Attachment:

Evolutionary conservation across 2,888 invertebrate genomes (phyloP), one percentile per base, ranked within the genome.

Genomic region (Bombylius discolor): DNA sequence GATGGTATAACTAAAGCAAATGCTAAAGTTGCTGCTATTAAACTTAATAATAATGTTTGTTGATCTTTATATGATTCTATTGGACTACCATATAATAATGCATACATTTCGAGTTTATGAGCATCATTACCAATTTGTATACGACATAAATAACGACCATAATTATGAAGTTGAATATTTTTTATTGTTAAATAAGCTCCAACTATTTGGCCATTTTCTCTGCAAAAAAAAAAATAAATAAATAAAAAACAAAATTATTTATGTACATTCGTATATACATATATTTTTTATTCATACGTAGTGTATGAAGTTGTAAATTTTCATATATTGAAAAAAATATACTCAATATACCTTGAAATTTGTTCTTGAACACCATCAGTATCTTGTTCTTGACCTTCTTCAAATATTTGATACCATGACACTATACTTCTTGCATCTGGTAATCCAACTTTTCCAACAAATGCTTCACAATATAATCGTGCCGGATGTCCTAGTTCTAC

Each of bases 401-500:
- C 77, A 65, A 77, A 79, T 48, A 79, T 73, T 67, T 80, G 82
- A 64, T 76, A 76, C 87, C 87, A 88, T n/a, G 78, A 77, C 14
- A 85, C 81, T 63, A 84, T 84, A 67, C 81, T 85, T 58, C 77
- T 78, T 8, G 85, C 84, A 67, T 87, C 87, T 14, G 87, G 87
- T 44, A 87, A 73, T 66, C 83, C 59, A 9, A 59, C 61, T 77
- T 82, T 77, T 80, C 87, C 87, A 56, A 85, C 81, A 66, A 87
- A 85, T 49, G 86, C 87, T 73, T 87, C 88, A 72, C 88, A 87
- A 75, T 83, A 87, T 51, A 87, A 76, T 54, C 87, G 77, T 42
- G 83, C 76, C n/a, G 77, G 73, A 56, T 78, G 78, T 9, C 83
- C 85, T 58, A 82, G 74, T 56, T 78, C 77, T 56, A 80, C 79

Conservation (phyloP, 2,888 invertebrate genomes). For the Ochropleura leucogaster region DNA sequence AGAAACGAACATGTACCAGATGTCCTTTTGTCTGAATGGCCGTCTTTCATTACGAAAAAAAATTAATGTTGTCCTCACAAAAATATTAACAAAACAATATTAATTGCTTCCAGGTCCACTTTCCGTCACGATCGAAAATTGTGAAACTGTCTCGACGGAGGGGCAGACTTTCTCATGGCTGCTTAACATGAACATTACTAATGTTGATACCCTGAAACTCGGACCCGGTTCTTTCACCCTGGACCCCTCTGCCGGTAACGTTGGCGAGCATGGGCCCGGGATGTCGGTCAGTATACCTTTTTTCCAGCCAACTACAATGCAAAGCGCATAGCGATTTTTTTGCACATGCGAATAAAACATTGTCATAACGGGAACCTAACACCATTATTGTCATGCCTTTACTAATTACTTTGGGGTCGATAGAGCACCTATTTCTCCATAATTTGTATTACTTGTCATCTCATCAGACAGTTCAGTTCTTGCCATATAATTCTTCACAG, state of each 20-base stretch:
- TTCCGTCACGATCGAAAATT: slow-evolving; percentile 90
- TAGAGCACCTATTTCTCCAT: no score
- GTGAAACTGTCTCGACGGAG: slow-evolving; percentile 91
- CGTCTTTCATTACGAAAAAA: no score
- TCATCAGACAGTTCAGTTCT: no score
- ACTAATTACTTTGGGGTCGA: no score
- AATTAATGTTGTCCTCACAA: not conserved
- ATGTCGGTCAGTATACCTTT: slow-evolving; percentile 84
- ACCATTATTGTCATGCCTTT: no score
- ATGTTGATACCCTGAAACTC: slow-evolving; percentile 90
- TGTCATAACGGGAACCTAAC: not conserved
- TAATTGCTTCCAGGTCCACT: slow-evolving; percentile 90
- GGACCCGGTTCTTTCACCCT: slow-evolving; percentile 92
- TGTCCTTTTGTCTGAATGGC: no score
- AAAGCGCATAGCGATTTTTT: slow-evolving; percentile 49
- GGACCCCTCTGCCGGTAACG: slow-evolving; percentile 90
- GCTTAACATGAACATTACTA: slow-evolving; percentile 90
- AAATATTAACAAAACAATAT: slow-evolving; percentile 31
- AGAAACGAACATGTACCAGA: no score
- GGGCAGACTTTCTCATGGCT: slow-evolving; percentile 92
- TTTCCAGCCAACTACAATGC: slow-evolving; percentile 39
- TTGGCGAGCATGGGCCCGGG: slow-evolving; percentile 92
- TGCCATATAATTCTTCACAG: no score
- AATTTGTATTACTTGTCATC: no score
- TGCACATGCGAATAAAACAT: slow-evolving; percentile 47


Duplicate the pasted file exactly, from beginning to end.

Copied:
Evolutionary conservation across 2,888 invertebrate genomes (phyloP), one percentile per base, ranked within the genome.

Genomic region (Bombylius discolor): DNA sequence GATGGTATAACTAAAGCAAATGCTAAAGTTGCTGCTATTAAACTTAATAATAATGTTTGTTGATCTTTATATGATTCTATTGGACTACCATATAATAATGCATACATTTCGAGTTTATGAGCATCATTACCAATTTGTATACGACATAAATAACGACCATAATTATGAAGTTGAATATTTTTTATTGTTAAATAAGCTCCAACTATTTGGCCATTTTCTCTGCAAAAAAAAAAATAAATAAATAAAAAACAAAATTATTTATGTACATTCGTATATACATATATTTTTTATTCATACGTAGTGTATGAAGTTGTAAATTTTCATATATTGAAAAAAATATACTCAATATACCTTGAAATTTGTTCTTGAACACCATCAGTATCTTGTTCTTGACCTTCTTCAAATATTTGATACCATGACACTATACTTCTTGCATCTGGTAATCCAACTTTTCCAACAAATGCTTCACAATATAATCGTGCCGGATGTCCTAGTTCTAC

Each of bases 401-500:
- C 77, A 65, A 77, A 79, T 48, A 79, T 73, T 67, T 80, G 82
- A 64, T 76, A 76, C 87, C 87, A 88, T n/a, G 78, A 77, C 14
- A 85, C 81, T 63, A 84, T 84, A 67, C 81, T 85, T 58, C 77
- T 78, T 8, G 85, C 84, A 67, T 87, C 87, T 14, G 87, G 87
- T 44, A 87, A 73, T 66, C 83, C 59, A 9, A 59, C 61, T 77
- T 82, T 77, T 80, C 87, C 87, A 56, A 85, C 81, A 66, A 87
- A 85, T 49, G 86, C 87, T 73, T 87, C 88, A 72, C 88, A 87
- A 75, T 83, A 87, T 51, A 87, A 76, T 54, C 87, G 77, T 42
- G 83, C 76, C n/a, G 77, G 73, A 56, T 78, G 78, T 9, C 83
- C 85, T 58, A 82, G 74, T 56, T 78, C 77, T 56, A 80, C 79

Conservation (phyloP, 2,888 invertebrate genomes). For the Ochropleura leucogaster region DNA sequence AGAAACGAACATGTACCAGATGTCCTTTTGTCTGAATGGCCGTCTTTCATTACGAAAAAAAATTAATGTTGTCCTCACAAAAATATTAACAAAACAATATTAATTGCTTCCAGGTCCACTTTCCGTCACGATCGAAAATTGTGAAACTGTCTCGACGGAGGGGCAGACTTTCTCATGGCTGCTTAACATGAACATTACTAATGTTGATACCCTGAAACTCGGACCCGGTTCTTTCACCCTGGACCCCTCTGCCGGTAACGTTGGCGAGCATGGGCCCGGGATGTCGGTCAGTATACCTTTTTTCCAGCCAACTACAATGCAAAGCGCATAGCGATTTTTTTGCACATGCGAATAAAACATTGTCATAACGGGAACCTAACACCATTATTGTCATGCCTTTACTAATTACTTTGGGGTCGATAGAGCACCTATTTCTCCATAATTTGTATTACTTGTCATCTCATCAGACAGTTCAGTTCTTGCCATATAATTCTTCACAG, state of each 20-base stretch:
- TTCCGTCACGATCGAAAATT: slow-evolving; percentile 90
- TAGAGCACCTATTTCTCCAT: no score
- GTGAAACTGTCTCGACGGAG: slow-evolving; percentile 91
- CGTCTTTCATTACGAAAAAA: no score
- TCATCAGACAGTTCAGTTCT: no score
- ACTAATTACTTTGGGGTCGA: no score
- AATTAATGTTGTCCTCACAA: not conserved
- ATGTCGGTCAGTATACCTTT: slow-evolving; percentile 84
- ACCATTATTGTCATGCCTTT: no score
- ATGTTGATACCCTGAAACTC: slow-evolving; percentile 90
- TGTCATAACGGGAACCTAAC: not conserved
- TAATTGCTTCCAGGTCCACT: slow-evolving; percentile 90
- GGACCCGGTTCTTTCACCCT: slow-evolving; percentile 92
- TGTCCTTTTGTCTGAATGGC: no score
- AAAGCGCATAGCGATTTTTT: slow-evolving; percentile 49
- GGACCCCTCTGCCGGTAACG: slow-evolving; percentile 90
- GCTTAACATGAACATTACTA: slow-evolving; percentile 90
- AAATATTAACAAAACAATAT: slow-evolving; percentile 31
- AGAAACGAACATGTACCAGA: no score
- GGGCAGACTTTCTCATGGCT: slow-evolving; percentile 92
- TTTCCAGCCAACTACAATGC: slow-evolving; percentile 39
- TTGGCGAGCATGGGCCCGGG: slow-evolving; percentile 92
- TGCCATATAATTCTTCACAG: no score
- AATTTGTATTACTTGTCATC: no score
- TGCACATGCGAATAAAACAT: slow-evolving; percentile 47